Date of Conferral



Doctor of Social Work (DSW)


Social Work


Valerie Quarles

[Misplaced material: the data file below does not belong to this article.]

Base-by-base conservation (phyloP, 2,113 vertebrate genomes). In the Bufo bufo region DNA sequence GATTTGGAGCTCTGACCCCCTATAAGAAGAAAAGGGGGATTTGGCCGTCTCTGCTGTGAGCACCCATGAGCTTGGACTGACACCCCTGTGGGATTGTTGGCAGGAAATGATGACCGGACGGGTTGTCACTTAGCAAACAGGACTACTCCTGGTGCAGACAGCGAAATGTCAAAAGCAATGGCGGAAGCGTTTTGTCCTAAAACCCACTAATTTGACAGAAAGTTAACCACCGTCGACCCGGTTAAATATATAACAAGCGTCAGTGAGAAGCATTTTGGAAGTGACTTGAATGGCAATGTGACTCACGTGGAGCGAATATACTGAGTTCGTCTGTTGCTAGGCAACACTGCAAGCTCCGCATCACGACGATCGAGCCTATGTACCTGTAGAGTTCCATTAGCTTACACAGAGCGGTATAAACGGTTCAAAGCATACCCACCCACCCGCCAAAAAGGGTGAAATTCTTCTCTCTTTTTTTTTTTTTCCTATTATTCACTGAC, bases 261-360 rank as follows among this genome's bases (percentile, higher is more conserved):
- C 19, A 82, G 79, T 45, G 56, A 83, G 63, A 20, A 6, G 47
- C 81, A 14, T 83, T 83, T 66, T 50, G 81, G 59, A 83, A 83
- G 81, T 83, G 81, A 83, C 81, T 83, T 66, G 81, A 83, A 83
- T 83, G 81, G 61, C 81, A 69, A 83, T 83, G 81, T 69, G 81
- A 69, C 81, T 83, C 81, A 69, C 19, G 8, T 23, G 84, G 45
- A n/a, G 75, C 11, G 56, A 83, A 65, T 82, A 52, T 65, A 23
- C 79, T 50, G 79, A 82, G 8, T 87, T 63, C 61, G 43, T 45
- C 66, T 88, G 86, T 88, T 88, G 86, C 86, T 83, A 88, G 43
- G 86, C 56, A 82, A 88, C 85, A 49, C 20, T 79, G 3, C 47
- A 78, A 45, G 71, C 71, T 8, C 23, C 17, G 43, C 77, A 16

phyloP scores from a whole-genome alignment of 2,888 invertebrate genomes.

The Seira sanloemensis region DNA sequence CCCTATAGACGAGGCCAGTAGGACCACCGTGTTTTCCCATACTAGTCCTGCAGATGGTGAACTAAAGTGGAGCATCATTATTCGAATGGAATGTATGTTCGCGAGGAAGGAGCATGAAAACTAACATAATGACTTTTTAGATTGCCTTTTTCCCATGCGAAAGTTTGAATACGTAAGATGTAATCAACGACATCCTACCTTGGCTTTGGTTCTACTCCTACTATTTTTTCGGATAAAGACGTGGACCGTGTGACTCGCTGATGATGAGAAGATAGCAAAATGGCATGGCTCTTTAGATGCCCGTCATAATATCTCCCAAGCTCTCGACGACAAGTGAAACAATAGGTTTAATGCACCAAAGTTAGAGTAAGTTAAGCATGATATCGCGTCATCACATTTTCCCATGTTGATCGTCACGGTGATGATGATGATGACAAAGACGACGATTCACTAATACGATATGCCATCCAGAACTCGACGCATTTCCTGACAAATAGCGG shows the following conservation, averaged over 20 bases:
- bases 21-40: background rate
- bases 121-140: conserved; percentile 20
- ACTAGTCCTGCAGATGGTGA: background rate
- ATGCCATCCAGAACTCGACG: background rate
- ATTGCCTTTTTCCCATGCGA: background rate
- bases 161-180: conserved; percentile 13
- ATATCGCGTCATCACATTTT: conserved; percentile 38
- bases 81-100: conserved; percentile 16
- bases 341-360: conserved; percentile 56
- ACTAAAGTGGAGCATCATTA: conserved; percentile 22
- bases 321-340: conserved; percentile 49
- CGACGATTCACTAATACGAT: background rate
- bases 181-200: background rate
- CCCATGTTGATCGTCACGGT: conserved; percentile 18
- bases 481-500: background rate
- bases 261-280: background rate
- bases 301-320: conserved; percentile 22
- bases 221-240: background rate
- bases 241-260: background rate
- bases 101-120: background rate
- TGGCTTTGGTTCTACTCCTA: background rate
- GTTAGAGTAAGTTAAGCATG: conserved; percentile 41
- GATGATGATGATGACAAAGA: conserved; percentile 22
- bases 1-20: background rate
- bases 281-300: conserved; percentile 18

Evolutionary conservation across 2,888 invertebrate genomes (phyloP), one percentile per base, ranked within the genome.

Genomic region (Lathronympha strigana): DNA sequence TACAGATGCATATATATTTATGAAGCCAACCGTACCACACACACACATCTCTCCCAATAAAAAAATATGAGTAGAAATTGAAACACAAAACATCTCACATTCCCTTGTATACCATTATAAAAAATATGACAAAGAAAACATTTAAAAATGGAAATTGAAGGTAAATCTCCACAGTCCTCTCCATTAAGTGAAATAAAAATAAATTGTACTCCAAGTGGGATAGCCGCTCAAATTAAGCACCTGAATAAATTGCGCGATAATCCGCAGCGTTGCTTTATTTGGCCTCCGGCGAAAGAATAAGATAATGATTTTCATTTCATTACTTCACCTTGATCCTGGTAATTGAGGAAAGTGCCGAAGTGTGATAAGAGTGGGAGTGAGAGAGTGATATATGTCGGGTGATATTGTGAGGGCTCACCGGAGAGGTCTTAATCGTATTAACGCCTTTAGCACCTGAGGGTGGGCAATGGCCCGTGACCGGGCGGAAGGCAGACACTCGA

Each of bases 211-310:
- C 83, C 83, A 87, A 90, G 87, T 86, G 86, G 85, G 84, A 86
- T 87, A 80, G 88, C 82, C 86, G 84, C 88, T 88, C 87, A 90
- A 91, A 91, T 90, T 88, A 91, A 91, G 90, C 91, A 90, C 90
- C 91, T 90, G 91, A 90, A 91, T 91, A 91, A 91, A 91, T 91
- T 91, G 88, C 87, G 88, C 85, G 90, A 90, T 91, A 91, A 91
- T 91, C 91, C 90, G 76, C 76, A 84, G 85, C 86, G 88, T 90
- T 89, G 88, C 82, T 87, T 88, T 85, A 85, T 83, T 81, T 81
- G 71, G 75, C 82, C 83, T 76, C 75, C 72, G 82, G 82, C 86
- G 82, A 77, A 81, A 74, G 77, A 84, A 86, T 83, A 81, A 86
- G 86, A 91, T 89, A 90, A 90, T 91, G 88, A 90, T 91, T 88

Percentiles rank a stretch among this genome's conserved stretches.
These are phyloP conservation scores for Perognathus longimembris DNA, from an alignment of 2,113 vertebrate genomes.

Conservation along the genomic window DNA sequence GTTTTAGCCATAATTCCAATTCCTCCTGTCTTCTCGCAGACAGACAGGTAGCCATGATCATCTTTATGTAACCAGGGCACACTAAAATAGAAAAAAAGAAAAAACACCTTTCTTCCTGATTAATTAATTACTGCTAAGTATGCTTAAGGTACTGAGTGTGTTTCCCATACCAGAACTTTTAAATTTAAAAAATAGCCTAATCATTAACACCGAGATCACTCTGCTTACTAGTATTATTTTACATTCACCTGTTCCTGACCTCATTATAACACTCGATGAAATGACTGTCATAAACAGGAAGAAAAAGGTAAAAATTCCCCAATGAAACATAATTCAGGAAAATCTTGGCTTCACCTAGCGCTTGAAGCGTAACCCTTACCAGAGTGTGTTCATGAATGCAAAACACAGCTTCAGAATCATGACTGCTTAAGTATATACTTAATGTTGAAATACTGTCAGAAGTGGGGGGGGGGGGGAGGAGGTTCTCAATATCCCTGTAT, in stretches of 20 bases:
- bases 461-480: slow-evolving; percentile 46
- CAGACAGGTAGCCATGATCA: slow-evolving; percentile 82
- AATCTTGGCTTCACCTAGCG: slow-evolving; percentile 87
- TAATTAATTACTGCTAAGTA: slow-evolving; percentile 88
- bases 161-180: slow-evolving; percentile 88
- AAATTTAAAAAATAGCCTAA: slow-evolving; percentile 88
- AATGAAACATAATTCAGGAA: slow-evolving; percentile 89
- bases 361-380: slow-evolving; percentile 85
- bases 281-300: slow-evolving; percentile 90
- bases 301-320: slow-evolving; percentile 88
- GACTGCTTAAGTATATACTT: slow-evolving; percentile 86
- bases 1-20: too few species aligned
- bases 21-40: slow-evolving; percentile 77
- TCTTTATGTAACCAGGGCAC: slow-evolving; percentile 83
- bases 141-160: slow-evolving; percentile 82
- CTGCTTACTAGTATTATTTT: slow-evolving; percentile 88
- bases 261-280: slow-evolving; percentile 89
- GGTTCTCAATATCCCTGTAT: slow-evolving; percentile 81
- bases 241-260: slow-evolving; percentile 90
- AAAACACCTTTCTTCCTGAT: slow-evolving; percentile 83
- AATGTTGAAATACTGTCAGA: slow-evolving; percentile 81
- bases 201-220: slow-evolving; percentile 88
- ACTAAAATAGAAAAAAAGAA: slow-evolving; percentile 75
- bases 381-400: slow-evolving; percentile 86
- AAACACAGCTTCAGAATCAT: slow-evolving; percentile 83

AbstractA large number of minority youths placed in the juvenile justice system across the United States have mental health disorders. Most of these youths do not receive mental health services or support within the system, which increases risk factors such as undiagnosed and untreated mental illness and adverse outcomes such as recidivism. This action research sought to uncover whether mental health disparities in social work practice in the juvenile justice system were due to race and ethnicity and asked social workers to recommend strategies to improve mental health availability, access, and provision. Participants in the study were social workers who had worked with minority youth offenders in the Allegheny County juvenile justice system in Pennsylvania for at least two years. The study’s practice-focused research questions centered on two considerations; whether minority youth face challenges when seeking mental health services in the juvenile justice system. (b) Whether there are racial and ethnic differences in clinical practice for minority youth offenders. Ecological systems theory was used, which reflected micro (individual), mezzo (group), and macro (systemic) levels. The data collection method was ten semi-structured questions administered to the eight social workers who participated in a focus group. Two major themes emerged from the data analysis; barriers in mental health service provisions are caused by racial and ethnic bias in clinical practice. Findings suggest there needs to be cultural and ethnic diversity training for Caucasian social workers to improve mental health services for minority youth offenders. The underlying issues in the findings could provide insight into social work practice leading to positive social change.